The main features of bubble creation in the parallel surface facing downward
The idea of forming bubbles on inclined surfaces is a crucial one in the engineering processes such as the metallurgical process, nuclear reactor cooling, and the process of submerging gas injection in liquid metal. Besides this, it is also widely used in pharmaceutical procedures. A major application is in Aluminium production in the Hall-Heroult cell where the bubbles are formed on vertical surfaces [1,2]. The bubble’s thickness is an important factor in this process since it reduces the distance between negatively charged and positively charged electrodes and increases the resistance in the current flow. Bubble formation in parallel and inclined surfaces differ, but in both cases, the conduct of the bubble is to a great extent affected by the force of gravity among other factors such as low rate of motion, buoyancy, surface pull, and viscosity. These factors change in relation to the stage of bubble development. The physical appearance of the bubble is also important in that it affects the speed of flow in the liquid. From this, therefore, it is clear that sufficient knowledge in this subject is required if the Hall-Heroult cell production process is to be carried out successfully in an industrial setup.
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A study has been carried out on bubble formation using a vertical surface with hydrokinetics of the same process in the horizontal platform in consideration . It needs a thorough understanding of the physical shape of the bubbles and their relation to the speed of apparatus inside the sloping walls. This mechanism of using sliding planes on rising bubbles was reported by Maxworthy . This ensures that the physical appearance and speed of bubbles inside water on both sloping and parallel planes with temperatures ranging between 5 and 90 degrees were experimented on. The effect of inclination and size of the tunnel on the speed at the terminal of large bubbles going beneath the surface has been proven experimentally by Chen et al.  and Che et al. . In this experiment, the bubbles are developed by using a syringe to push predetermined amounts of air into a small container that is facing downwards and the outcome of the inclination on preset volume bubbles is determined. These results can be verified by using different diameters of between 2 and 5 millimeters and varying rates of flow in the injection of between 18ml/s and 166ml/s. a number of studies [3,7,8] have been carried out on temperature transmission related to the sloping bubbles. Addlesse and Cornwell made attempts to determine how thick the liquid film becomes when the bubbleheads towards the sloping surface.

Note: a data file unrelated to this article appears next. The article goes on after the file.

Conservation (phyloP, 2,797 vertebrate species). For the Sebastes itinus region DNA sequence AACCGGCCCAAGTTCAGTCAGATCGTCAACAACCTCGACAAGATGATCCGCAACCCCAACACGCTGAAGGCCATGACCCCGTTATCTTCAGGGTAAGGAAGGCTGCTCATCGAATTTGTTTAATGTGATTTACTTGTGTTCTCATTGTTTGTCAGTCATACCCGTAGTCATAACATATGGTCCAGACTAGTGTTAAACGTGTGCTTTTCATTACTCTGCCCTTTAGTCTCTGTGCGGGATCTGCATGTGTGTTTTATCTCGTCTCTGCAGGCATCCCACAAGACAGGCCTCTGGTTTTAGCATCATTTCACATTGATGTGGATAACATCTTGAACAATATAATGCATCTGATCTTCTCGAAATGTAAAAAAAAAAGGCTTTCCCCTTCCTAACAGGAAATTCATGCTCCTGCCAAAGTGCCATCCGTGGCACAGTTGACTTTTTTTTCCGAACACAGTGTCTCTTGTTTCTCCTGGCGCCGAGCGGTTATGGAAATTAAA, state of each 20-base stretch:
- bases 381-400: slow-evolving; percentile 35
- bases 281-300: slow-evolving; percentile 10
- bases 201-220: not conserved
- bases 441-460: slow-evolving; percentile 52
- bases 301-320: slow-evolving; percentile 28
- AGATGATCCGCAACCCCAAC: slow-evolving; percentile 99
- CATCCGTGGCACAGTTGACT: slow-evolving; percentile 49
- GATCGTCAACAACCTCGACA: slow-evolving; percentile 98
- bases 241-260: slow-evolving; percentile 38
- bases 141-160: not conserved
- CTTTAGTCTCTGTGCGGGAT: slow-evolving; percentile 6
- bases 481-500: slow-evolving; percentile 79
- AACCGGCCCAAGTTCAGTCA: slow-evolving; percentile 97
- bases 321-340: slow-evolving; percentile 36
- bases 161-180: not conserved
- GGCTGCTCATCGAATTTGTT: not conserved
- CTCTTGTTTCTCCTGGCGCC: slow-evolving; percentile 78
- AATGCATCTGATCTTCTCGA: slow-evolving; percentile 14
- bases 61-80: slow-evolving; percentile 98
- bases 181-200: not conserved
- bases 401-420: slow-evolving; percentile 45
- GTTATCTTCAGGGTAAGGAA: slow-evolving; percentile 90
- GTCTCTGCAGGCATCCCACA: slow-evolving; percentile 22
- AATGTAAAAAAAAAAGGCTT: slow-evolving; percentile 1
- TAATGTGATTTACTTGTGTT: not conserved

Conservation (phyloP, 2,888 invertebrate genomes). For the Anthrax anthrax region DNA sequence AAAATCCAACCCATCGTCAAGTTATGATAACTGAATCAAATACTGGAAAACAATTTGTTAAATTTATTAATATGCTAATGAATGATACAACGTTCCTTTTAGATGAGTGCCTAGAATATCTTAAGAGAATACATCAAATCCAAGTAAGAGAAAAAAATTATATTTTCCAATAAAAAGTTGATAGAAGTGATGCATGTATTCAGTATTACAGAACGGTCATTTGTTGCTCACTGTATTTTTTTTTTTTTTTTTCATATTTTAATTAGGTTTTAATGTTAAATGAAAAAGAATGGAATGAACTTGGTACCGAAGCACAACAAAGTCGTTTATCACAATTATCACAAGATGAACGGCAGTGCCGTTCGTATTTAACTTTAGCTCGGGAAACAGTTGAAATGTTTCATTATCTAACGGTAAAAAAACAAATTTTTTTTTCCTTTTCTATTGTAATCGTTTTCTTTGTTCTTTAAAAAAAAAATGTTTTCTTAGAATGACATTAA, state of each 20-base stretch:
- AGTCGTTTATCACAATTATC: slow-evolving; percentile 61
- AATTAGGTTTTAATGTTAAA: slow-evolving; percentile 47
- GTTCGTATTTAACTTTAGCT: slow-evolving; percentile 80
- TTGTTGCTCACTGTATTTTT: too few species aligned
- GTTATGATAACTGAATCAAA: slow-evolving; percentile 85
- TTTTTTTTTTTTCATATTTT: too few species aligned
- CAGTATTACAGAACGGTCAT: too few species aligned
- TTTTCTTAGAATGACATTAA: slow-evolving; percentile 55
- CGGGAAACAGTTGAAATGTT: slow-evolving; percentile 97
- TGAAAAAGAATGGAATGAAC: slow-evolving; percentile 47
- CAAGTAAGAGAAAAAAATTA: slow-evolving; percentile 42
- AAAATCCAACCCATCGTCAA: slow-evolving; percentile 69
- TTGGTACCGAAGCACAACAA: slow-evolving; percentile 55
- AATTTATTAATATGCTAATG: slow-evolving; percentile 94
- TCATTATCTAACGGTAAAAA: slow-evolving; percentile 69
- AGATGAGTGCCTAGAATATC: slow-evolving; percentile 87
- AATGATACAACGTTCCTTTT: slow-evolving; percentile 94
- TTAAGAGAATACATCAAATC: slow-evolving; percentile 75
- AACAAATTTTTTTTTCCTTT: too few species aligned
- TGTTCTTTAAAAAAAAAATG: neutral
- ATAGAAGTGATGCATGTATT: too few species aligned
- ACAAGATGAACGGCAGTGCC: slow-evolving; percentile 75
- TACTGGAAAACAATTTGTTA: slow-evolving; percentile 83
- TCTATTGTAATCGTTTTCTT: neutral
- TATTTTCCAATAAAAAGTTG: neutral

Lubrication theory  is an assertion put across to explain the film in between the movement of the bubble and the wall of the cell. Much heat is transmitted when the bubbles are moving and this affects the thickness of the film especially when bubble is moving on a sloping surface Pushkarova and Horn . Peng et al.  developed a measure experimentally to determine the surface push between the wall and the bubbles being formed. The result of this is a numerical representation of the predictions for the physical appearance and mass of the bubbles beneath the parallel platform. Perron et al  explained that the bubbles are formed in round shapes but due to the force of gravity, they flatten with time. There are two phases in which the bubbles go through, the first one being the enlargement phase and the second one being the separation phase . This is however not the case in platforms that are facing downwards since here the force of gravity aides bubble growth and instead of separating, the bubbles either spread on the plane or inclination depending on what was used. When developing the circular shape, the bubbles remain attached to the plunger while at the same time maintaining contact with the surrounding of the opening. Here, the famous Laplace equation is used to determine the physical appearance of the interface at the point of stability. When applied in real-life processes such as the Hall-Heroult cell, in which case the distance between the positively and negatively charged electrodes is small, the size of the bubbles and their developing characteristics affect the flowing feature of the liquid metal.